The Supreme Court bench of Justices Ashok Bhushan and M.R. Shah today directed the plea of former Karnataka minister and mining baron Gali Janardhana Reddy for relaxation of his bail condition to be listed before the Chief Justice bench.
The bench said that this matter was heard by Justice RS Reddy and the problem is that he is unavailable because the vacation has started.
Senior Advocate Mukul Rohatgi appeared on behalf of the former Karnataka minister and prayed that the matter be listed before the Chief Justice during the vacation. ASG Madhavi Divan appeared on behalf of the state of Karnataka and submitted: “ This is a way of applicant to get in to Bellary and temper the investigation.”
The plea by filed by former Karnataka minister and mining baron Gali Janardhana Reddy, sought relaxation of his bail condition and allow him to stay in his native Ballari district.
In the earlier proceedings, The Central Bureau of Investigation (CBI) said that the mining baron was at the centre of “one of the most notorious mining scams” of the country and his return to Ballari would spell disaster for the trial.
A Bench led by Justice Ashok Bhushan heard senior advocate Mukul Rohatgi counter the CBI for Reddy, saying the blame for the agency’s inefficiency to complete a trial within time could not be put on him.
“The trial may take a lifetime the way it’s going. You (CBI) cannot blame me. Am I guilty for the six-year delay in the trial? Am I to suffer externment from Ballari forever?” Mr. Rohatgi asked.
Additional Solicitor General Madhavi Divan, for the CBI, said Reddy was given bail in the case in 2015 on the express condition that he would not enter Ballari. “Doing away with this condition would mean doing away with all conditions of the bail,” Divan argued.
Divan said Reddy was a “powerful man”. There were threats on the lives and property of the witnesses, many of whom live in Ballari and some of whom are public servants. She said Reddy’s presence in Ballari would turn them hostile.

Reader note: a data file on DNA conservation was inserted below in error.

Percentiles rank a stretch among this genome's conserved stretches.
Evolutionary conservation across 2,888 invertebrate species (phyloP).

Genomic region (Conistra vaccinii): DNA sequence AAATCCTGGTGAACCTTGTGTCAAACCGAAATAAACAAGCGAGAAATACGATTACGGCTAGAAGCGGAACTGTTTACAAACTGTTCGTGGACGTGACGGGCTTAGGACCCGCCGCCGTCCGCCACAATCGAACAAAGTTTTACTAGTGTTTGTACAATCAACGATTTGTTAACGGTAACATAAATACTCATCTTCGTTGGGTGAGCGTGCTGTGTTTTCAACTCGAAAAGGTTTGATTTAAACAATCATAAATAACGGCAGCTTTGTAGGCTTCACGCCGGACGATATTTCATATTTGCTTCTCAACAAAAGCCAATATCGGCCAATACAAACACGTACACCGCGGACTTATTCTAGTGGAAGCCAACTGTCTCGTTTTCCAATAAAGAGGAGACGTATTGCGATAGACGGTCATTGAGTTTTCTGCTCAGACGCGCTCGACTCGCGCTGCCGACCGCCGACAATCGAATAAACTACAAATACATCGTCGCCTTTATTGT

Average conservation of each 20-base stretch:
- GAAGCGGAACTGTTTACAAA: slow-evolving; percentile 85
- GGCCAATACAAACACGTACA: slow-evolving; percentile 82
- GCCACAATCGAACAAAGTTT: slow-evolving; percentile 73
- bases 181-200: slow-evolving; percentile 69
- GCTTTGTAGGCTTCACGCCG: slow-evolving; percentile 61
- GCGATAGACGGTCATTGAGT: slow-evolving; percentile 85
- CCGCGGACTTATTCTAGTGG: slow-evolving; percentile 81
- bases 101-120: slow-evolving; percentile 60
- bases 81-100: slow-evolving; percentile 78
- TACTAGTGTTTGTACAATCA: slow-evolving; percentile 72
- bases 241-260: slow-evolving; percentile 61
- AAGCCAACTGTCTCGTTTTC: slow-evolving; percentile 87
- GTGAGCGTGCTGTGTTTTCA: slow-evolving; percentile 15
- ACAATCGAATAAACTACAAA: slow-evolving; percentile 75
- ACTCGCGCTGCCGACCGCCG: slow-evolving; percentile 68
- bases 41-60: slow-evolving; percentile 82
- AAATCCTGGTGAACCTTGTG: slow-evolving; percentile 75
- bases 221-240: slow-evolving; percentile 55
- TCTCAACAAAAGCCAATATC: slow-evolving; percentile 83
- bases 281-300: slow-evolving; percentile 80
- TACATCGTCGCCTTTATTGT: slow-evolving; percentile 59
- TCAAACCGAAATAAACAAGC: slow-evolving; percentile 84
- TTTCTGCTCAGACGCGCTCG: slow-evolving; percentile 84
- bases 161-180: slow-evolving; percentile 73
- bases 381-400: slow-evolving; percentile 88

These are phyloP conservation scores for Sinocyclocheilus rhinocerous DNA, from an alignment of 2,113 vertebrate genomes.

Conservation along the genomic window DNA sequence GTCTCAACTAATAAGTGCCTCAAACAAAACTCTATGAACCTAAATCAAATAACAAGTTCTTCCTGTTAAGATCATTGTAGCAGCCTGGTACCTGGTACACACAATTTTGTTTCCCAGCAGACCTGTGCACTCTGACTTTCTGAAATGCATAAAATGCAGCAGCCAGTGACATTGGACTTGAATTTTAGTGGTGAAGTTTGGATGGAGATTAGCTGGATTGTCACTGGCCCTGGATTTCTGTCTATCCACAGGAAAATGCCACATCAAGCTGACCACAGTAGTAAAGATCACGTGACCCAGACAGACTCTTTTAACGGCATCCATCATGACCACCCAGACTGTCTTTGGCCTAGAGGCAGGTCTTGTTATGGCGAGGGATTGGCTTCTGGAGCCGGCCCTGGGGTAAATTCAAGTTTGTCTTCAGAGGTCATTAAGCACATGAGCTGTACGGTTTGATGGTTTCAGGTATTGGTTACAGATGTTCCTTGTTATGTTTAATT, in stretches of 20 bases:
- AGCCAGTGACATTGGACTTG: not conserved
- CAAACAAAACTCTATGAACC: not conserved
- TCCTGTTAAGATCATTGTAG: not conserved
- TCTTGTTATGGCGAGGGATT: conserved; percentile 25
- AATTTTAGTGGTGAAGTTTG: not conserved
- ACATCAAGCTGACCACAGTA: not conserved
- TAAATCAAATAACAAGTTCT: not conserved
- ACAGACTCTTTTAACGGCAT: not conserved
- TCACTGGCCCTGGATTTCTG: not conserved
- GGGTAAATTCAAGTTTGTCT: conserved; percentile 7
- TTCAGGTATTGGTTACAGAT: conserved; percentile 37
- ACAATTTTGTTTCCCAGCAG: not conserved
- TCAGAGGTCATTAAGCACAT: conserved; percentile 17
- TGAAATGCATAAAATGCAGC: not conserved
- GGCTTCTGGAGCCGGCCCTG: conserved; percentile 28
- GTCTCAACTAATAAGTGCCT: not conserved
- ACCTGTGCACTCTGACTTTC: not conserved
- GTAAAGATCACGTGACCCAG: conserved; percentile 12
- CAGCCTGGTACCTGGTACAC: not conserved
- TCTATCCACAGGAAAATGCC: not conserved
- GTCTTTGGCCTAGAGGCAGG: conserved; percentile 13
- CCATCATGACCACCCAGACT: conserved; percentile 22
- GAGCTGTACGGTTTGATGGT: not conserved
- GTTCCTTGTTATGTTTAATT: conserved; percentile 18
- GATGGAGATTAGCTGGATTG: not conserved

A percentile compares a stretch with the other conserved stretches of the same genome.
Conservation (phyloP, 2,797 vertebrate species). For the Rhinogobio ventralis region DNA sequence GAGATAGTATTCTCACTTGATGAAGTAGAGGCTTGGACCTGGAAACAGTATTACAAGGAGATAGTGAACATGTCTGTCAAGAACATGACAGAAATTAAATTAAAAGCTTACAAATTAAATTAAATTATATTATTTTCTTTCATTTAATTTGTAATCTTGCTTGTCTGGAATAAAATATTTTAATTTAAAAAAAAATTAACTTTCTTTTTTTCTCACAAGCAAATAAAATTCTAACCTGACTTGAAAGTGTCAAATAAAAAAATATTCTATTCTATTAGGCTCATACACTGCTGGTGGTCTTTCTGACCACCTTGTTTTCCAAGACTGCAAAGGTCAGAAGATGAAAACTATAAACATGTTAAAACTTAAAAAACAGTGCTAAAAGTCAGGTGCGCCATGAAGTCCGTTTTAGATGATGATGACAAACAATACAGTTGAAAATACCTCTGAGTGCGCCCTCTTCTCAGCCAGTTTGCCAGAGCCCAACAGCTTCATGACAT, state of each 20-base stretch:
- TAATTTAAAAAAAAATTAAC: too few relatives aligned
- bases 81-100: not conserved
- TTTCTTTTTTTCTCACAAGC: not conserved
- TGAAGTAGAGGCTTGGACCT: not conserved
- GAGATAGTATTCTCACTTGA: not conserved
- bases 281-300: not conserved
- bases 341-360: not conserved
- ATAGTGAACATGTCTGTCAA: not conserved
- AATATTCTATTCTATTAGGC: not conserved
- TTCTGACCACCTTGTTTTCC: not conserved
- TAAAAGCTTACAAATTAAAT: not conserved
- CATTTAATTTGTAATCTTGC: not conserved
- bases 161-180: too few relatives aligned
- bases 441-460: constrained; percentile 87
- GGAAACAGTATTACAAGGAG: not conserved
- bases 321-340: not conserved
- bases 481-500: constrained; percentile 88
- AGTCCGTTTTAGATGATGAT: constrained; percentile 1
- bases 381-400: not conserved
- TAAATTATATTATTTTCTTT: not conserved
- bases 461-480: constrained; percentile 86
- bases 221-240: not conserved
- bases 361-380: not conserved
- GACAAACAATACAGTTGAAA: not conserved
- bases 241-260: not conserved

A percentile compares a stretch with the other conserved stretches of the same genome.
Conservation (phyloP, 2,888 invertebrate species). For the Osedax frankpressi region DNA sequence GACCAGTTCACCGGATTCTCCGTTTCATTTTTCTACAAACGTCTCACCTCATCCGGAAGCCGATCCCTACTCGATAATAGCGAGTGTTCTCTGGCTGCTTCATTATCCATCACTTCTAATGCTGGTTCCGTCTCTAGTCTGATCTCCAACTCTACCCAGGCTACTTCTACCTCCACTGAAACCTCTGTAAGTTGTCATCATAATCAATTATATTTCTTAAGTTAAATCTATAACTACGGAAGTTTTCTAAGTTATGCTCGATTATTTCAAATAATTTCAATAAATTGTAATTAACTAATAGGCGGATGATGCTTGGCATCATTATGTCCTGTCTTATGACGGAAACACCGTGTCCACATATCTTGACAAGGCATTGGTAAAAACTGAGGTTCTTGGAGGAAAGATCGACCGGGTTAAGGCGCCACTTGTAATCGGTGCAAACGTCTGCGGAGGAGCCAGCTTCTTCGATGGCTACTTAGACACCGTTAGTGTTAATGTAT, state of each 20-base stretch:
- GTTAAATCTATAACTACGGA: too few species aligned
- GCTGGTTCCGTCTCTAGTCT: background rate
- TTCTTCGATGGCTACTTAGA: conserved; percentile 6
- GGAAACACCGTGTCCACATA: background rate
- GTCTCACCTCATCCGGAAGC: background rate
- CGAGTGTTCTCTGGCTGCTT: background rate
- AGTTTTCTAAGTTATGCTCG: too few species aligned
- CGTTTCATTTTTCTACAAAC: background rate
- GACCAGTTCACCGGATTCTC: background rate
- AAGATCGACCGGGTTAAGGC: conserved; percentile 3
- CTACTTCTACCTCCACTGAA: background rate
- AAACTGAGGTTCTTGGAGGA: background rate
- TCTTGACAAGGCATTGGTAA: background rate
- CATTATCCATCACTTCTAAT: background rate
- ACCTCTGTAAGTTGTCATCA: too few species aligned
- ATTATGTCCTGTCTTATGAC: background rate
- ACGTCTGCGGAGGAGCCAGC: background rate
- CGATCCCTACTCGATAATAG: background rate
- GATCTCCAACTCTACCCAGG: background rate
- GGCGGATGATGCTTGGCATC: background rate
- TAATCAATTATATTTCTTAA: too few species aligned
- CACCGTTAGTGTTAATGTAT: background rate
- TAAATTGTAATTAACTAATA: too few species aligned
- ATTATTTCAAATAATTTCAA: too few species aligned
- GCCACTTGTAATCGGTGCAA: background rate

“With great difficulty, we have been able to persuade them to testify. His (Reddy’s) presence in Ballari permanently may have an adverse effect on them,” Ms. Divan said.
The law officer said the delay in trial was entirely due to the accused persons “crowding the docket” of the trial court by filing petitions, one after the other, “like a relay race”, to discharge and quash the case against them for one reason or the other.
“They have been playing a cat-and-mouse game by filing discharge after discharge petitions… The tactics of the accused have been the cause for the delay in trial… Now, he cannot turn around and make it into a virtue and seek relaxation of bail condition. This is an attempt to jettison the trial… Please allow the trial to proceed,” Ms. Divan argued.
Mr. Rohatgi countered that the agency’s version of him trying to delay the trial was a “cock-and-bull story”. He said his client could not remain “expelled” from Ballari while the trial continued to be a non-starter.
“There are 300 witnesses and the trial has not begun,” Mr. Rohatgi exclaimed.
Divan said Reddy had been allowed to travel to Ballari to attend family functions in the past. The Bench reserved the case for orders.